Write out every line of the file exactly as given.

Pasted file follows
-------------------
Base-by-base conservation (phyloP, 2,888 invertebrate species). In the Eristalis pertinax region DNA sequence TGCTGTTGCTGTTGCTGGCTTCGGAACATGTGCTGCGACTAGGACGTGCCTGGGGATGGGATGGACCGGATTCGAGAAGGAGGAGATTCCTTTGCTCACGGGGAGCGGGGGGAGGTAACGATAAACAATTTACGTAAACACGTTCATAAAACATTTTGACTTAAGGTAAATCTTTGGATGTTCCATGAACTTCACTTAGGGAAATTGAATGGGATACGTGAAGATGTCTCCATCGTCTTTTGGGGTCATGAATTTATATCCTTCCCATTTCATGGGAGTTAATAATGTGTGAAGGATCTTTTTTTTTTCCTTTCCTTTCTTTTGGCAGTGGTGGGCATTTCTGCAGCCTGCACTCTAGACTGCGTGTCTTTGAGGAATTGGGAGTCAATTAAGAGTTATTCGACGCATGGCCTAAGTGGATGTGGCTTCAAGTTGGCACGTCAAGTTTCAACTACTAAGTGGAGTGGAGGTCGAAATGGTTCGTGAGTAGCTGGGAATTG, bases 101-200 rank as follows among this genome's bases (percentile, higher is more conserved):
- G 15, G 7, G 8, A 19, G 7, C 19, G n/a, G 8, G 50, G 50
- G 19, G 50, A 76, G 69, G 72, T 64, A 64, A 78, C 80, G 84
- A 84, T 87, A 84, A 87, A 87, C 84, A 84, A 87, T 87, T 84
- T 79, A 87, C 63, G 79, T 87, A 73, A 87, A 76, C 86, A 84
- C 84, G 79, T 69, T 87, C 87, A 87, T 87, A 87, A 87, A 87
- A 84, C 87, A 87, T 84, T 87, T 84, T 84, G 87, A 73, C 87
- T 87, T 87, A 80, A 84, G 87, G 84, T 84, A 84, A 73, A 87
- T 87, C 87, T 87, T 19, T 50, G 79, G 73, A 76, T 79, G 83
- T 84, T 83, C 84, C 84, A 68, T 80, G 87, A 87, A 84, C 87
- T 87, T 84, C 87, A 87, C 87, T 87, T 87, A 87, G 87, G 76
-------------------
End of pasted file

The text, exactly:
Base-by-base conservation (phyloP, 2,888 invertebrate species). In the Eristalis pertinax region DNA sequence TGCTGTTGCTGTTGCTGGCTTCGGAACATGTGCTGCGACTAGGACGTGCCTGGGGATGGGATGGACCGGATTCGAGAAGGAGGAGATTCCTTTGCTCACGGGGAGCGGGGGGAGGTAACGATAAACAATTTACGTAAACACGTTCATAAAACATTTTGACTTAAGGTAAATCTTTGGATGTTCCATGAACTTCACTTAGGGAAATTGAATGGGATACGTGAAGATGTCTCCATCGTCTTTTGGGGTCATGAATTTATATCCTTCCCATTTCATGGGAGTTAATAATGTGTGAAGGATCTTTTTTTTTTCCTTTCCTTTCTTTTGGCAGTGGTGGGCATTTCTGCAGCCTGCACTCTAGACTGCGTGTCTTTGAGGAATTGGGAGTCAATTAAGAGTTATTCGACGCATGGCCTAAGTGGATGTGGCTTCAAGTTGGCACGTCAAGTTTCAACTACTAAGTGGAGTGGAGGTCGAAATGGTTCGTGAGTAGCTGGGAATTG, bases 101-200 rank as follows among this genome's bases (percentile, higher is more conserved):
- G 15, G 7, G 8, A 19, G 7, C 19, G n/a, G 8, G 50, G 50
- G 19, G 50, A 76, G 69, G 72, T 64, A 64, A 78, C 80, G 84
- A 84, T 87, A 84, A 87, A 87, C 84, A 84, A 87, T 87, T 84
- T 79, A 87, C 63, G 79, T 87, A 73, A 87, A 76, C 86, A 84
- C 84, G 79, T 69, T 87, C 87, A 87, T 87, A 87, A 87, A 87
- A 84, C 87, A 87, T 84, T 87, T 84, T 84, G 87, A 73, C 87
- T 87, T 87, A 80, A 84, G 87, G 84, T 84, A 84, A 73, A 87
- T 87, C 87, T 87, T 19, T 50, G 79, G 73, A 76, T 79, G 83
- T 84, T 83, C 84, C 84, A 68, T 80, G 87, A 87, A 84, C 87
- T 87, T 84, C 87, A 87, C 87, T 87, T 87, A 87, G 87, G 76